Anxiety about the border with Mexico often turns on this strange, almost unimaginable phenomenon of a xenophobia without racism. Now, let me be clear: I’m not saying there aren’t racist kooks all over the anti-immigrant (or anti-illegal-immigrant, as they would have it, though I have my doubts) movement. There are a ton. But I am saying that so much of the anxiety these days about immigration is also and independently an anxiety about borders, not firstly or maybe at all about race. These are two very different anxieties. Racism means, minimally, that one sees another person as inherently inferior because of racial make-up. Xenophobia means fear of those “over there,” on the other side. Xenophobia is about borders, which can also be about race, but not necessarily – obviously the case when Latinos in the U.S. take on the xenophobic rhetoric and persona. Rarely, if ever, do I think xenophobia and racism have been kept separate. And yet I think there is a lot of it these days. I think it’s our post millennial tension.
(Note: xenophobia is bad, in case you think I’m glossing over ugly stuff.)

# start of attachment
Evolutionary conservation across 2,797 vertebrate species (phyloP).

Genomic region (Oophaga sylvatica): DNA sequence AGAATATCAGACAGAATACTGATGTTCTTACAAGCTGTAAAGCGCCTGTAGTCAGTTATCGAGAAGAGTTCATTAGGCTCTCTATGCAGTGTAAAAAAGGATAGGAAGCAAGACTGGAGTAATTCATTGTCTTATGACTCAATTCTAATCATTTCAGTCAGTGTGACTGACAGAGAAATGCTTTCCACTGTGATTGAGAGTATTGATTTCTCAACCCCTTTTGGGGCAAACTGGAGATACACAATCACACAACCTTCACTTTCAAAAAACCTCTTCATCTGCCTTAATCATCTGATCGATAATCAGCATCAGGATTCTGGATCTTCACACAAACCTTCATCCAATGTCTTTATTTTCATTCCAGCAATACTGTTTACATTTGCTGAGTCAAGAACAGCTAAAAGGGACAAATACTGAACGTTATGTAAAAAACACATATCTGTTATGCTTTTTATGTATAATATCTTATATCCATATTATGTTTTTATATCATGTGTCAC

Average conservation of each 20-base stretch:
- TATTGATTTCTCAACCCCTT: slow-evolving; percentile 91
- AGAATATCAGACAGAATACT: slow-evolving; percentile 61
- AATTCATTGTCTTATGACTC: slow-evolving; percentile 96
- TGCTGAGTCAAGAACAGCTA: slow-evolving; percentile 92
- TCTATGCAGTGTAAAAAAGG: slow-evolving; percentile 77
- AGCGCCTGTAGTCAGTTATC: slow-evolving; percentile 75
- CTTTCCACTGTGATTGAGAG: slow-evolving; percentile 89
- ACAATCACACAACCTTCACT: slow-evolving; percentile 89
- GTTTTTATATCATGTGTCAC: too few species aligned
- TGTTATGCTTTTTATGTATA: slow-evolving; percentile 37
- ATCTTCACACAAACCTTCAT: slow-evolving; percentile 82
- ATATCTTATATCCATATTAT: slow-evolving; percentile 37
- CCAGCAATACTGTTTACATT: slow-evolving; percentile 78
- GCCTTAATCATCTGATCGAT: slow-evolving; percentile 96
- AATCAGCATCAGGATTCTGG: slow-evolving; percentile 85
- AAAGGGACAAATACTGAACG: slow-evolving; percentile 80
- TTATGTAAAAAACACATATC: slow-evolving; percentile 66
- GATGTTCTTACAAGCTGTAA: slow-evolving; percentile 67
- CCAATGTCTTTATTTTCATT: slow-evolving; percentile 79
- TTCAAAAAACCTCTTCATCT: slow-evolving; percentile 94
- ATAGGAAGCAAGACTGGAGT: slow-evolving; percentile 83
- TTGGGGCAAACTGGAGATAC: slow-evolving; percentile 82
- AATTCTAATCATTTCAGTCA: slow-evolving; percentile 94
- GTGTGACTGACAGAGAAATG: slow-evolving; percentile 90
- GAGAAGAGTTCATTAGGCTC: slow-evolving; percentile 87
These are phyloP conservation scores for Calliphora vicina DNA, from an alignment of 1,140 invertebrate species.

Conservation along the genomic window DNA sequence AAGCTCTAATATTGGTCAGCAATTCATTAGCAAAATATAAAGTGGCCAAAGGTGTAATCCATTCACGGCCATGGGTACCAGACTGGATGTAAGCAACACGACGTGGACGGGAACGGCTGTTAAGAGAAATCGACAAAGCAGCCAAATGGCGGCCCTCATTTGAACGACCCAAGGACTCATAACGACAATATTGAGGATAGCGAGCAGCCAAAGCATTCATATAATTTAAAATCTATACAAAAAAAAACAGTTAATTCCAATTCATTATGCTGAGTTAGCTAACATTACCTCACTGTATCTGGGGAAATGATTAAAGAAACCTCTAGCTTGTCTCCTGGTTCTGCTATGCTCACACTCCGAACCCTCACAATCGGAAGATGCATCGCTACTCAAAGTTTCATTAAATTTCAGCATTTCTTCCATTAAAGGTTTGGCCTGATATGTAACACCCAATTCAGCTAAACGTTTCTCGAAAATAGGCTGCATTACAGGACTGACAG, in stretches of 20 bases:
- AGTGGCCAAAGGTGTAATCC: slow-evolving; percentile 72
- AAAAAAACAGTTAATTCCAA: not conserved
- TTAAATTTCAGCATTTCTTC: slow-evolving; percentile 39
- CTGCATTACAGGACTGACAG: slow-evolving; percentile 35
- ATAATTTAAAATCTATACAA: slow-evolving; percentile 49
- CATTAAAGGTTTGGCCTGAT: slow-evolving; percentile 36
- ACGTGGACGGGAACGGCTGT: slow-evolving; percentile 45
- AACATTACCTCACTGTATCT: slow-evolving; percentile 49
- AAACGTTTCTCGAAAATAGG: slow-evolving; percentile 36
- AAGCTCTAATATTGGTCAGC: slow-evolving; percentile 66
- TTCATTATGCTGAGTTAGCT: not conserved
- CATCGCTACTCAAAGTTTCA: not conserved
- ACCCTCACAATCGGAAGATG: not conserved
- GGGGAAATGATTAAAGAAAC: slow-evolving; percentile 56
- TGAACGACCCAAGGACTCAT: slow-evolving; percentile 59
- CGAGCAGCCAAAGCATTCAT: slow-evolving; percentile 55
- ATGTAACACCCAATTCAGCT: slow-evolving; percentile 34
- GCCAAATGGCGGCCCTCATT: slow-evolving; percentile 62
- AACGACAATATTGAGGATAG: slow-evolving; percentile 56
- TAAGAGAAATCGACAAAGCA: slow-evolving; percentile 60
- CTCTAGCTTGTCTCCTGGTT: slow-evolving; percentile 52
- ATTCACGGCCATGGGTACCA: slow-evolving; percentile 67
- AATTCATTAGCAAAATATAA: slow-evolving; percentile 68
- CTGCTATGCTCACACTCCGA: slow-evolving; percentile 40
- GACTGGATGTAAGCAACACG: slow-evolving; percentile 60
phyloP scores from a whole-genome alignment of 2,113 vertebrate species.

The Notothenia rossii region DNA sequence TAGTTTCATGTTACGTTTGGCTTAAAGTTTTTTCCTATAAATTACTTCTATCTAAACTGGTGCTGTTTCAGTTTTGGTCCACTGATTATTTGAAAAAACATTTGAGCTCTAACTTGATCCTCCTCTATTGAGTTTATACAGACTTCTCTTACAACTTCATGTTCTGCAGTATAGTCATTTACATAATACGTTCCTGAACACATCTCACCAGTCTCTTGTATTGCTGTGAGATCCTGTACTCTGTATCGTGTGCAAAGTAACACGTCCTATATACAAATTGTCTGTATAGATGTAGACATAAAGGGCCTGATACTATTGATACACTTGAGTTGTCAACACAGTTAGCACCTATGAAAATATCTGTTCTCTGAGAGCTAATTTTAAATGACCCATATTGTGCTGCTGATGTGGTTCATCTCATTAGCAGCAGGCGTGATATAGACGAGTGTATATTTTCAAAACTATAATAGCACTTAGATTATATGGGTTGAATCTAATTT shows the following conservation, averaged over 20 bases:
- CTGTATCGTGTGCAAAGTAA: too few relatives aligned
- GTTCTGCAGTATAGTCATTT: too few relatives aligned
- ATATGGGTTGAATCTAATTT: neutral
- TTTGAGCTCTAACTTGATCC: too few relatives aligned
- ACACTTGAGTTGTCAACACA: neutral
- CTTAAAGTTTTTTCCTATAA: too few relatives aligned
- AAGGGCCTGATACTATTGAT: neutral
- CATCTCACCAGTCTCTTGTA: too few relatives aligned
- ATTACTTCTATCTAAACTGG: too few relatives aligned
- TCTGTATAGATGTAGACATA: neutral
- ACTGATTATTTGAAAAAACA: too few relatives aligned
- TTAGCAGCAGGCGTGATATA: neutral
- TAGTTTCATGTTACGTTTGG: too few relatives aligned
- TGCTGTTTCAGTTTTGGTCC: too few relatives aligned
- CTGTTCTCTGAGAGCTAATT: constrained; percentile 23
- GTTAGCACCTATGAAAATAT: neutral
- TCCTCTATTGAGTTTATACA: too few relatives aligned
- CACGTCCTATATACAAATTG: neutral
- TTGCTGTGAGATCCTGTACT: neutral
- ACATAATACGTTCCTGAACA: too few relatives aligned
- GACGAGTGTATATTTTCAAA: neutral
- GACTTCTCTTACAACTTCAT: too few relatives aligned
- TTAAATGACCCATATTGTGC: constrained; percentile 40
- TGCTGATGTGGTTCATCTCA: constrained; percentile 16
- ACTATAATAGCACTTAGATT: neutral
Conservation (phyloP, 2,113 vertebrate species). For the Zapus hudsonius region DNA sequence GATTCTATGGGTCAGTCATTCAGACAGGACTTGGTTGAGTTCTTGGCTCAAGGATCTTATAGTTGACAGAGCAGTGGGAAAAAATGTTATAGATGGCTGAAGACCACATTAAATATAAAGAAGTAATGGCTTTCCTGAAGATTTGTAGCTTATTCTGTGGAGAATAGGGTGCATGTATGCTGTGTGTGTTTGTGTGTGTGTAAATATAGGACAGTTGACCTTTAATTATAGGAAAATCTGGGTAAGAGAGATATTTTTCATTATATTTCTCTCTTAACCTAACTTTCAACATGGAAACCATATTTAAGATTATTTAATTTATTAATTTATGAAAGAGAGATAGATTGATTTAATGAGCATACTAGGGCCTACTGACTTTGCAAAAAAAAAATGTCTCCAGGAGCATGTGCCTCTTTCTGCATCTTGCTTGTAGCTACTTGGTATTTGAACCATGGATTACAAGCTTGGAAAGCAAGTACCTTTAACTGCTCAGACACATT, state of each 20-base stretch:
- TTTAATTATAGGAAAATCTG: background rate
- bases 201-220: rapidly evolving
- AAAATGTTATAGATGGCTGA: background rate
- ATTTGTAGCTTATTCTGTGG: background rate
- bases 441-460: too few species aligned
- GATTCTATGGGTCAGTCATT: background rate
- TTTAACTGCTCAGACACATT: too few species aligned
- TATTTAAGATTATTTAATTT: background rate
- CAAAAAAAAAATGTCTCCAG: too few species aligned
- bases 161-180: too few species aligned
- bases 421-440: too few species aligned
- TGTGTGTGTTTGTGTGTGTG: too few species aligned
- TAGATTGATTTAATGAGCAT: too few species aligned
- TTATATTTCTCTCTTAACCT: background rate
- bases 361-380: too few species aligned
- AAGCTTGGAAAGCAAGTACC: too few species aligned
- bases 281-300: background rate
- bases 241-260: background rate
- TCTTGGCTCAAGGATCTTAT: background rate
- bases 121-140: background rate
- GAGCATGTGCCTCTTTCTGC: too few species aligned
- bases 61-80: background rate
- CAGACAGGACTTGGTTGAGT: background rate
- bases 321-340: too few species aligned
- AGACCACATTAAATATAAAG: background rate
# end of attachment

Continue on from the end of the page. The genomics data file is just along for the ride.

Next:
So there are these crotches. Remarkably plain crotches, actually. It turns out that the celebrity culture hasn’t been able to do much with the vagina; they all kinda look the same. So it can’t be the case that we’re upset or scandalized at the plainness of it all – because, well, imagine if “she” had really fancy stuff. Celeb stuff. (I’m waiting for crotch shots to show up in US Weekly’s “Stars: They’re Just Like Us!”) The scandal of girl-junk on display is just that of the border. What’s on the other side is ugly. Can’t have it from her. Sure, we have plenty of it here, in our bedrooms or under our pants or in our pornography collections, but it just can’t be there, on display, across either the Rio Grande of the hemline or – that very last border – underwear.